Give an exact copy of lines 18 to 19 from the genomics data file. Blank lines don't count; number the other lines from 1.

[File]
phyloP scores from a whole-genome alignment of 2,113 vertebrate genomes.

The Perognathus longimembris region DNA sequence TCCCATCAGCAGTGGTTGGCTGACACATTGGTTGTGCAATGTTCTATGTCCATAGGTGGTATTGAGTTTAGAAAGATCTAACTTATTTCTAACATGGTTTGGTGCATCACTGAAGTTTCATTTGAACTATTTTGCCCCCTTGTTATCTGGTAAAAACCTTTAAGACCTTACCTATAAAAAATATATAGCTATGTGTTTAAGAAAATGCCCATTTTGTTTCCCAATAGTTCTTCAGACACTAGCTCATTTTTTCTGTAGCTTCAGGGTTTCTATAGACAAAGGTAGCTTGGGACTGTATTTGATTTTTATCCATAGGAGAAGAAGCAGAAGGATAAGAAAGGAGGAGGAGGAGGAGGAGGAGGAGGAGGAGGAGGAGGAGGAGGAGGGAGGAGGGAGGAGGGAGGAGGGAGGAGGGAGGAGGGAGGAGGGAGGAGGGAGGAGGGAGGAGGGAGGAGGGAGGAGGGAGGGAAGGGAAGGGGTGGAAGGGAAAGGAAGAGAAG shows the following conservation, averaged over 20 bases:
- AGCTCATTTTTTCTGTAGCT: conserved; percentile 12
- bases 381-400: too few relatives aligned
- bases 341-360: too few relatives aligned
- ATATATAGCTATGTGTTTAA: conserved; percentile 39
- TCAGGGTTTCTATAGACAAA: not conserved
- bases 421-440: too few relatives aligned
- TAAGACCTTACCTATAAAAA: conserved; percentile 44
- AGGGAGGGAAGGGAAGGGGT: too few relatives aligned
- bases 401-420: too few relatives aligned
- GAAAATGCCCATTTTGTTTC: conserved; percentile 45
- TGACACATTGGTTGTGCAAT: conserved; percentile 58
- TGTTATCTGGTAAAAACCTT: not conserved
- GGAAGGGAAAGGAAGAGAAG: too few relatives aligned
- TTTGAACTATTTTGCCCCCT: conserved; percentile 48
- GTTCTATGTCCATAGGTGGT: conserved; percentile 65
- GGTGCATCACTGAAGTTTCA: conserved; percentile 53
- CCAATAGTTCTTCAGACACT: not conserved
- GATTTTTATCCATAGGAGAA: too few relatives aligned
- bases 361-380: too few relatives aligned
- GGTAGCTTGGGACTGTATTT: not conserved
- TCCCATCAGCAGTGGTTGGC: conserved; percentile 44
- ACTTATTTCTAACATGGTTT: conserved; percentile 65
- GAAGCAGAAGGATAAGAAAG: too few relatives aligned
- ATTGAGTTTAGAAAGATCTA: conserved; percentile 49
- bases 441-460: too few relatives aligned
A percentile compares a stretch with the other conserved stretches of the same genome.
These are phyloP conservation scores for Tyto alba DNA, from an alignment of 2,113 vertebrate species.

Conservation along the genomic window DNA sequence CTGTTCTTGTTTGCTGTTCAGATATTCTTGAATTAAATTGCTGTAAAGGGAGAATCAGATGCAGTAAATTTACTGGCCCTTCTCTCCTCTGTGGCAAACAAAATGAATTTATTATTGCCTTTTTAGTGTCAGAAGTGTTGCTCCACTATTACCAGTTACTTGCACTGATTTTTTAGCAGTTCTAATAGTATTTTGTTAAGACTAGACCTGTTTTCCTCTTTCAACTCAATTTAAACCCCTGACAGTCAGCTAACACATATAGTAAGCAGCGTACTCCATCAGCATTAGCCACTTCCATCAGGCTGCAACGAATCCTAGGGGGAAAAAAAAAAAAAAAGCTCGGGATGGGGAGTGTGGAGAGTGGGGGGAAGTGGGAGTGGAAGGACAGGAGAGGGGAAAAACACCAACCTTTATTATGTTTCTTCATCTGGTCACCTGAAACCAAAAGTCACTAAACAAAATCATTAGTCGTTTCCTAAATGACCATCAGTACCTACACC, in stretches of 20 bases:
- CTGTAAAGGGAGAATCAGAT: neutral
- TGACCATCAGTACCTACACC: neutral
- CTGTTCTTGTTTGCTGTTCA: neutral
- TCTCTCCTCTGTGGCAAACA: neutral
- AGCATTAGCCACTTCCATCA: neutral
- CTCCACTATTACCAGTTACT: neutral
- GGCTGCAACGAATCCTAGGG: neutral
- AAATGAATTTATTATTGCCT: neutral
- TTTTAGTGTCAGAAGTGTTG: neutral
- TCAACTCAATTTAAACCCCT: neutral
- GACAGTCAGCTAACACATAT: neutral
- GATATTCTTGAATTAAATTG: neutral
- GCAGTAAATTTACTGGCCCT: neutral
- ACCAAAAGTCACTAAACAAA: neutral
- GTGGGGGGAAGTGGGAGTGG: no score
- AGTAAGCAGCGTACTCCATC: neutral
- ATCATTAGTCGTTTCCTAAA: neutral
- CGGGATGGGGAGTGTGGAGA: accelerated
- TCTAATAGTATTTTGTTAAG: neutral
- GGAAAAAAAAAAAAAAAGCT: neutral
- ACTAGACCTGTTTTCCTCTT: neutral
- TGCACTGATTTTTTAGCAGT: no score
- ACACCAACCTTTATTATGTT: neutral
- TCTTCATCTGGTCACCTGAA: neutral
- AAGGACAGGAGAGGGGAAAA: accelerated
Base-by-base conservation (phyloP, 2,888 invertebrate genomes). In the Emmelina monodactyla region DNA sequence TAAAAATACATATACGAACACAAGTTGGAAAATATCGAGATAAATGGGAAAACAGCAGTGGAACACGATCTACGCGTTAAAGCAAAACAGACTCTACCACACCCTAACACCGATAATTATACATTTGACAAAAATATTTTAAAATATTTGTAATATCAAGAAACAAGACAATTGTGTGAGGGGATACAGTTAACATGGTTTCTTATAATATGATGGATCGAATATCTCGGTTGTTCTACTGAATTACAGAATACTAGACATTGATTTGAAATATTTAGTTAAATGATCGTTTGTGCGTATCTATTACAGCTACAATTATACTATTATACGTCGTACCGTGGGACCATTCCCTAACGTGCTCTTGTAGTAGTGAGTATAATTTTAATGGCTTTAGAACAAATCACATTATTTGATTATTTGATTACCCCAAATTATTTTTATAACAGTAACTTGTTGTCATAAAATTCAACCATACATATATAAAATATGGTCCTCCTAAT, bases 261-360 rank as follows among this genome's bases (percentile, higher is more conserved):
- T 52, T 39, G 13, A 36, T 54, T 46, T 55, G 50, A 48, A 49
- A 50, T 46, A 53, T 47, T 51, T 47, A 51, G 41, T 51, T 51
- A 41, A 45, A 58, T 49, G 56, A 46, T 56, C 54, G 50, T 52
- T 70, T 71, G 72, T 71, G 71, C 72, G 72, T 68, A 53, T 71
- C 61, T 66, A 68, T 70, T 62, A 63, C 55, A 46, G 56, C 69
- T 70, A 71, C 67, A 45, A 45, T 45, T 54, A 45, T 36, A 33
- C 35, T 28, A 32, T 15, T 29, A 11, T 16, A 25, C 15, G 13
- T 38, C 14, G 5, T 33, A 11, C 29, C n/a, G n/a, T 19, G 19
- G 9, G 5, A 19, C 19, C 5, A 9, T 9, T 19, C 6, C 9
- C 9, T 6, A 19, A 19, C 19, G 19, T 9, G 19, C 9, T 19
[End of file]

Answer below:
- GGTGCATCACTGAAGTTTCA: conserved; percentile 53
- CCAATAGTTCTTCAGACACT: not conserved